Community: The true measure of connectivity for companies

Community - The true measure of connectivity for companies

We live in a world that is getting more and more connected. A study published earlier this year reveals that there are 5.11 billion unique mobile users in the world, and that number has been growing by a million every day (We Are Social). This explosion has given brands different options to get in touch with customers and to build a community.


Businesses have seen the benefits of having a tight-knit community, with smaller businesses scaling through a robust online presence on social media, and larger businesses maintaining the core identity and values that translate across territories. However, companies should not assume that easy access and connectivity directly translates to successful community-building.  


There are three challenges that small business communities have to contend with as they grow: 


  1. When they expand beyond their initial territories into new markets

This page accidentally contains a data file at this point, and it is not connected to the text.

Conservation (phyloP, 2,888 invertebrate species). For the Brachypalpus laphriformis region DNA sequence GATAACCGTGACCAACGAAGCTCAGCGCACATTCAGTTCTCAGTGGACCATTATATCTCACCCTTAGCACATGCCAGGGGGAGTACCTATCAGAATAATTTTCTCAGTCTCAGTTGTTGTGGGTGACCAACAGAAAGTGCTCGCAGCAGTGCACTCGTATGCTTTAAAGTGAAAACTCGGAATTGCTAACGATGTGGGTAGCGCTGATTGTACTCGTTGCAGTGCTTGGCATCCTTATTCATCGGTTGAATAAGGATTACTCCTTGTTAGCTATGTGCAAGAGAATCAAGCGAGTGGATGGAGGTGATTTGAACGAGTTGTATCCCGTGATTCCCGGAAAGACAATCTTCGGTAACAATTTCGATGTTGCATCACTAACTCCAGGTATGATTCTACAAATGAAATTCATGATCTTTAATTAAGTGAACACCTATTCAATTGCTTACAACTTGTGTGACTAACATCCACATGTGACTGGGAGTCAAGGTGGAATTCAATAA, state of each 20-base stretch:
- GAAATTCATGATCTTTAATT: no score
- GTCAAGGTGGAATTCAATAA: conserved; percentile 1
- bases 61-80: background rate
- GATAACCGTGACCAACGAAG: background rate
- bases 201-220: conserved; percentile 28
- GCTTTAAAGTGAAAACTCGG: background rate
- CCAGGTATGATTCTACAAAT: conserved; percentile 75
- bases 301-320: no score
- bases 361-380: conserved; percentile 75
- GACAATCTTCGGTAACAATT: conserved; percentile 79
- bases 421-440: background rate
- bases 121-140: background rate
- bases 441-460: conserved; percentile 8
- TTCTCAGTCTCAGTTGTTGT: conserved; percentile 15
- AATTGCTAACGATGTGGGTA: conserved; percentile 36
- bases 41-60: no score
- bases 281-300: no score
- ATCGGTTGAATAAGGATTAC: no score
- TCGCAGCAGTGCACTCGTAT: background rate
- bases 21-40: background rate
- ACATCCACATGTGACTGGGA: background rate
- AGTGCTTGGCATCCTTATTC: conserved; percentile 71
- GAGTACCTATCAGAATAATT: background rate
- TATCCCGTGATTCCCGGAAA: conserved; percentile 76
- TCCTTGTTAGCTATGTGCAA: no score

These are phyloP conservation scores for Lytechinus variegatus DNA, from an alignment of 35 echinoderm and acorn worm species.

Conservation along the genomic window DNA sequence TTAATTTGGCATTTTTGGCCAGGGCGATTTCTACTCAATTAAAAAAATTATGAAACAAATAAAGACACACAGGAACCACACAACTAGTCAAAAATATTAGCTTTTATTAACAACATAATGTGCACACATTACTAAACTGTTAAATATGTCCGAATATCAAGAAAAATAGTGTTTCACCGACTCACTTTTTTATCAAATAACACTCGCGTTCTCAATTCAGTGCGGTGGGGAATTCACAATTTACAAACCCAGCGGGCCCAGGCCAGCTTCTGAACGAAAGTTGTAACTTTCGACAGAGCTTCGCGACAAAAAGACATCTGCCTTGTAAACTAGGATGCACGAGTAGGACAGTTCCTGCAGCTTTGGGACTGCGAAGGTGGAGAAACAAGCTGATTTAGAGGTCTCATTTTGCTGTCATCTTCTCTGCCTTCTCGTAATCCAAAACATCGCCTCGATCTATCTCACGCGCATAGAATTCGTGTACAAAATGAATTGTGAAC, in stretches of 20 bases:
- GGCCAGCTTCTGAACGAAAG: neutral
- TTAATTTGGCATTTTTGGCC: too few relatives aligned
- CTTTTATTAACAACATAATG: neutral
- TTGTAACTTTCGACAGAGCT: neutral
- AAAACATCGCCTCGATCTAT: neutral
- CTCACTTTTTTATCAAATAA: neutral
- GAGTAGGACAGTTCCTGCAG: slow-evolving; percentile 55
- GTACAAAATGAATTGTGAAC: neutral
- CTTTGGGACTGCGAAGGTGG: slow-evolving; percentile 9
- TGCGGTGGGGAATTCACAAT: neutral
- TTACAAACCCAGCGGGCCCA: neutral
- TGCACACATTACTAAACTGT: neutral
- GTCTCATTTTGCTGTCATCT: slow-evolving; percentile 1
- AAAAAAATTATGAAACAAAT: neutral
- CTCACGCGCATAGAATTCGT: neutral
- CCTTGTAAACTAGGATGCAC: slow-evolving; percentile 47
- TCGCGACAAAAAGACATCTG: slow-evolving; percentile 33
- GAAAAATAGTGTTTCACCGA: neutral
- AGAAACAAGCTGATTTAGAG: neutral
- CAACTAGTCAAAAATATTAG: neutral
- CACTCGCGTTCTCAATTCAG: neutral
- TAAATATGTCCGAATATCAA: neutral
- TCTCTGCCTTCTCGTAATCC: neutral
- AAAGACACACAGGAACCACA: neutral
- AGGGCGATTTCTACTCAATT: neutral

2. When they attempt to translate the experience from online to offline or vice versa
  3. When there are multiple degrees of separation (e.g., from the main office to channel partners, leading down to individual sales reps) in the presentation of their products or services


Building a lasting community is a conscious decision that businesses make, that has to be presented to existing and potential clients for meaningful interactions. Effective community building needs directed time and continuous effort of both parties to flourish.


Behind that approach, there are three key areas to focus on for that growth.


Empower your community


Creating an ecosystem of content that makes it easy and intuitive for members of your community to find resources relevant to their needs is essential. There are two branches of content that companies should have for their community:


  1. Technical content: This branch of content answers questions about the products and services at hand, such as video tutorials, FAQs, guides, as well as news and updates relating to the products and services.